In March 1919, against a background of escalating violence in Ireland, a new nationalist political organisation, the Irish Self-Determination League of Great Britain (ISDL), was created by Sinn Féin to mobilise the support of the Irish living in Britain. And, in the industrial towns and colliery villages of the North East of England, from Ashington in the north to Redcar in the south, over 50 branches of this republican organisation were formed. There had been Irish nationalist organisations in the North East since the early decades of the nineteenth century, but in the ISDL, for the first time, a woman was to have a leading role.
Theresa Mason (née Price) was born in Newcastle upon Tyne in 1882. As a child, she lived in the Plough Inn on Byker Bank, where her father, James Price, was barman. Though both Theresa’s parents had been born in England, her father had been raised by Irish-born John and Mary Lannen, and it is probable that James had Irish-born parents. Nothing is known of Theresa’s early life but, in the 1901 census, she was recorded as living in Windsor Street, Byker, with her grandmother Mary Lannen, and working as a school teacher.
In 1905, Theresa Price married Robert McDonough Mason in Newcastle. Born in Birmingham about 1859, Robert was working as a barman at the Plough Inn in Byker in 1901. By then, he had established a reputation on Tyneside for his advanced Irish nationalist views, and had been elected president of the Newcastle branch of the Amnesty Association campaigning for the release of Irish political prisoners. Robert later withdrew from public involvement in Irish nationalist politics, and, at the time of the 1911 census, was working as a bar manager and living with his wife, Theresa, and their two small children at 75 Doncaster Road, Sandyford.
In 1919, though her husband was no longer politically active, Theresa Mason joined the Irish Self-Determination League, and in September was elected vice president of the Newcastle branch. In early 1920, control of Tyneside’s ISDL passed to men, who, as members of the Irish Republican Brotherhood, were secretly raising an IRA brigade on Tyneside. Theresa, however, retained her position as Newcastle’s vice president and in 1920 and 1921 regularly shared platforms in halls and at open air meetings with these men. After two of these leaders, Gilbert Barrington and Richard Purcell, were arrested in October 1921 following a bungled attempt to steal explosives, Theresa assumed greater influence in the ISDL and was selected to represent Tyneside at the Irish Race Conference in Paris in January 1922.
The ISDL, however, was by then already in decline. After the signing of the Anglo-Irish Treaty in December 1921, Irish nationalists in Britain, as in Ireland, split into those who accepted the Treaty and supported the creation of an Irish Free State, and those who rejected the Treaty and demanded an Irish Republic. Theresa Mason wholeheartedly rejected the Treaty, declaring her support for ‘President de Valera and the Irish Republic’. And, at the ISDL’s conference in London in April 1922, applauded ‘Ireland’s children’ who had ‘fought for the Republic’. The majority of ISDL members, however, satisfied with the Treaty, abandoned the organisation to the militants, and by mid-1922, the Tyneside’s ISDL had been reduced to just a handful of republican branches.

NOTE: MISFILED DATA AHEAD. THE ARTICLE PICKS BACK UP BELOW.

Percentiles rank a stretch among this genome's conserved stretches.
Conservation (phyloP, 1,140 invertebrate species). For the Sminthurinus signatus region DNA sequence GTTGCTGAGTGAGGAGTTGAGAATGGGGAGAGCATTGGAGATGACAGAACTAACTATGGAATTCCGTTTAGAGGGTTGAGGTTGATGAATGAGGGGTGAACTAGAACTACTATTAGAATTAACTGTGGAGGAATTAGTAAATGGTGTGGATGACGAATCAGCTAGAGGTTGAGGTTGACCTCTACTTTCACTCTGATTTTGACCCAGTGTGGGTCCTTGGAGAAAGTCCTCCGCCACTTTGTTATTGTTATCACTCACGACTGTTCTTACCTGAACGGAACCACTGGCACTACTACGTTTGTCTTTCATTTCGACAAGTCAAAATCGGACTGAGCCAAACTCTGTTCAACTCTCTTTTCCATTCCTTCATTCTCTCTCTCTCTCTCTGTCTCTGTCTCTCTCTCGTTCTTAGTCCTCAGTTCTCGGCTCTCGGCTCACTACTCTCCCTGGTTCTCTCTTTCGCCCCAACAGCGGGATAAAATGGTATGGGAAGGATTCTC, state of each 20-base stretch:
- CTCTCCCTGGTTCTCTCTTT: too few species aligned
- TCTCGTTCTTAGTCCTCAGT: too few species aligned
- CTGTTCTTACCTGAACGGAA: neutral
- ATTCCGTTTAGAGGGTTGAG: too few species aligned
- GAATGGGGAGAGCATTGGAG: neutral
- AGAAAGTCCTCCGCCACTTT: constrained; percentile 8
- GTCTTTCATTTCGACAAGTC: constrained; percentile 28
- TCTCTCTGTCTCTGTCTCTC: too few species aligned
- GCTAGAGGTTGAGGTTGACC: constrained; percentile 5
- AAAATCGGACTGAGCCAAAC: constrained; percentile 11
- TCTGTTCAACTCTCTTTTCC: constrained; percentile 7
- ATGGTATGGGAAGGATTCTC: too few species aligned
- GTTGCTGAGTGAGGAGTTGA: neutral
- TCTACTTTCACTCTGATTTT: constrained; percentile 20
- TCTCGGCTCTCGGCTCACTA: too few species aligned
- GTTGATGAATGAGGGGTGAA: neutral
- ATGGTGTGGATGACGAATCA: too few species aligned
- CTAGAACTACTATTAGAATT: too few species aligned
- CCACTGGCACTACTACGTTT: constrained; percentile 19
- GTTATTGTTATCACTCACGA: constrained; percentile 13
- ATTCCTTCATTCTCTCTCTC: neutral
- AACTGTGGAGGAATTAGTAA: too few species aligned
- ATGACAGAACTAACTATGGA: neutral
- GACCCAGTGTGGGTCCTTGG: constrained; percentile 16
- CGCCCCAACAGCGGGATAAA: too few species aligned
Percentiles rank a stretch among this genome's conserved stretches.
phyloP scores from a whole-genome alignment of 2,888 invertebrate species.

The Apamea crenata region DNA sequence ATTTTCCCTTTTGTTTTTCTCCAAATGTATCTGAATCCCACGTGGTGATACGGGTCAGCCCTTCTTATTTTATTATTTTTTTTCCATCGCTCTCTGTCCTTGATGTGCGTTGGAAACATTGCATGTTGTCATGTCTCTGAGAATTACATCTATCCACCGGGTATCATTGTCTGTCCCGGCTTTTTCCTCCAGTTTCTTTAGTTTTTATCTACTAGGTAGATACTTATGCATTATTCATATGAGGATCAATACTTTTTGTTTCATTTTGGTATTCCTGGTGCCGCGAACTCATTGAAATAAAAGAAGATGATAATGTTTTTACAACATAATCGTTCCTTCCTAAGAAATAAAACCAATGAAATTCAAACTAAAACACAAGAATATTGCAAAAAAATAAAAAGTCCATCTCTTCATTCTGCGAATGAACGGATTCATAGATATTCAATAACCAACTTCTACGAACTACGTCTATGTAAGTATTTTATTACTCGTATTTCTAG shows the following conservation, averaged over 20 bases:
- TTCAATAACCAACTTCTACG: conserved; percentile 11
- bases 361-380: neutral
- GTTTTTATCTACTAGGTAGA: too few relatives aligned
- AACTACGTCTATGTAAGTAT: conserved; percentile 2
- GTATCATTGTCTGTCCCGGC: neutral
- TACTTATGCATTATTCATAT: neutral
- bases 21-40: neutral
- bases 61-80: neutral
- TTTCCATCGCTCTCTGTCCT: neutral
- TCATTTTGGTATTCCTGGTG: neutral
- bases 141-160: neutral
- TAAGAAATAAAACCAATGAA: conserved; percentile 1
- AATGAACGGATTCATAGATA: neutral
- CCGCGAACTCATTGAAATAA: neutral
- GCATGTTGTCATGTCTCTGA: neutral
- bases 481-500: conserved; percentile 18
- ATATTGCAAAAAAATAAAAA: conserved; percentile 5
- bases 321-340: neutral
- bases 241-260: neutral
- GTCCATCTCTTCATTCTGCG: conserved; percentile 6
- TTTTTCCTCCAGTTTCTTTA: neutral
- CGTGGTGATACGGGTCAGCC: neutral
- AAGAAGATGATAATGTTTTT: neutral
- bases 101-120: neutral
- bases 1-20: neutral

Undaunted, Theresa Mason continued to campaign for an Irish Republic. In August 1922, she spoke at an anti-Treaty meeting on Town Moor in Newcastle and was photographed by the Illustrated Chronicle; in March 1923 she shared a platform in Newcastle’s town hall with the Countess Markievicz, the republican heroine of 1916; and in 1924 she was appointed as the ISDL’s official organiser on Tyneside. In December 1924, however, disillusioned with the ISDL’s leadership in London and the inability of republican organisations in Britain to form a united front, she affiliated Newcastle’s ISDL branch and its remaining 40 to 50 members to Sinn Féin in Dublin.
It is not known when or why Theresa finally abandoned her active involvement in Irish republican politics. Her sight, however, was failing, prompting a pilgrimage to Lourdes in October 1924. She died in 1940, aged 58 years.
Today, Theresa Mason is all-but forgotten. But a century ago, she was at the forefront of advanced Irish nationalism on Tyneside and, though her views were rejected by the majority of Irish migrants and their descendants on Tyneside, she deserves to be remembered.
Note: Robert McDonough Mason, Gilbert Barrington and Richard Purcell will all feature in future blogs on this website https://exilesinengland.com/
 Newcastle Evening Chronicle, 26 & 28 August 1920. Newcastle City Libraryhttps://www.newcastle.gov.uk/services/libraries-culture/your-libraries/city-library
 Newcastle Illustrated Chronicle, 11 August 1922. Newcastle City Libraryhttps://www.newcastle.gov.uk/services/libraries-culture/your-libraries/city-library